Gridlock Isn’t Bad When It’s Wanted
The Providence Journal editors did their best, Sunday, to blame Republicans and otherwise minimize the culpability of President Obama for his questionable recess appointments during the dubious recess that legislators don’t believe they had. It’s curious to note that no mention is made of the fact that two of the four nominees were put forward just two days before the Senate’s scheduled adjournment, not leaving time for even basic background checks. Hardly gridlock.
But what’s interesting is the notion that the American people care about this sort of battle:
On purely political grounds, the president would seem to be in a strong position. Many Americans can readily sympathize with his frustration since the 2010 elections saddled him with stronger opposition and a Republican-led House.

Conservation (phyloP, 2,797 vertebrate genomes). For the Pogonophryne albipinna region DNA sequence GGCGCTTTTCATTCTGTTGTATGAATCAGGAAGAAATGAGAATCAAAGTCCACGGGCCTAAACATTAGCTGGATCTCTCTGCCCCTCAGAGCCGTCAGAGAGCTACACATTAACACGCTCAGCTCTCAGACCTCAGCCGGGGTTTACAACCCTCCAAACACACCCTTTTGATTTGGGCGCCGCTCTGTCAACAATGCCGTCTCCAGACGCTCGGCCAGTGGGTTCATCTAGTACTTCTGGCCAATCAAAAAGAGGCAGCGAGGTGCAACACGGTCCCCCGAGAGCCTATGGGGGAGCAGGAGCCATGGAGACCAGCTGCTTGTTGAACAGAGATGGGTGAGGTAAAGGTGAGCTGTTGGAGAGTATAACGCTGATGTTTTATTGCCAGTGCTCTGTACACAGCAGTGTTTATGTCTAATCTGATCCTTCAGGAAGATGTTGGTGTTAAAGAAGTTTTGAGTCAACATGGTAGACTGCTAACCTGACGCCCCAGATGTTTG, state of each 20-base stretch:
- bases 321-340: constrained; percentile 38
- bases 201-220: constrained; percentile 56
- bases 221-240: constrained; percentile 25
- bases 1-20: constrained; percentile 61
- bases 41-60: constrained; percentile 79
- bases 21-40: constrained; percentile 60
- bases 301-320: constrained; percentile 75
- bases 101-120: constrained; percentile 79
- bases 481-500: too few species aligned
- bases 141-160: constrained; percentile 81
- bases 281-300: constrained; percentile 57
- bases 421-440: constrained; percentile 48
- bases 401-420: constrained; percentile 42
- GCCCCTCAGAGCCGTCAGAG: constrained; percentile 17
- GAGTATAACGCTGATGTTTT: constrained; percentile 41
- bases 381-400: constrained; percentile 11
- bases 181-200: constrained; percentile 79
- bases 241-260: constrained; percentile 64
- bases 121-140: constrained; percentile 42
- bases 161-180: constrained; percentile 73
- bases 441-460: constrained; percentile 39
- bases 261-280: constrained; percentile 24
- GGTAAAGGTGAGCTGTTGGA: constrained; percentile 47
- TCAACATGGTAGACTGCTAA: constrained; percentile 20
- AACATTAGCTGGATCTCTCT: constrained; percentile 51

Who, exactly, do the editors believe did the saddling? (Or is “many” a term indicating “people with whom we associate”?) By the election results alone, we can see that many Americans thought it important to stop, or at least slow, President Obama’s rampage through the national laws. Many of those who care about bureaucratic appointments, at least to the point of being aware that they exist, may very well want gridlock.
And even those who do not might pause to consider — as the editors do not — whether the president bears some responsibility for nominating candidates whom his duly elected opposition will find uncontroversial enough to expedite their confirmation.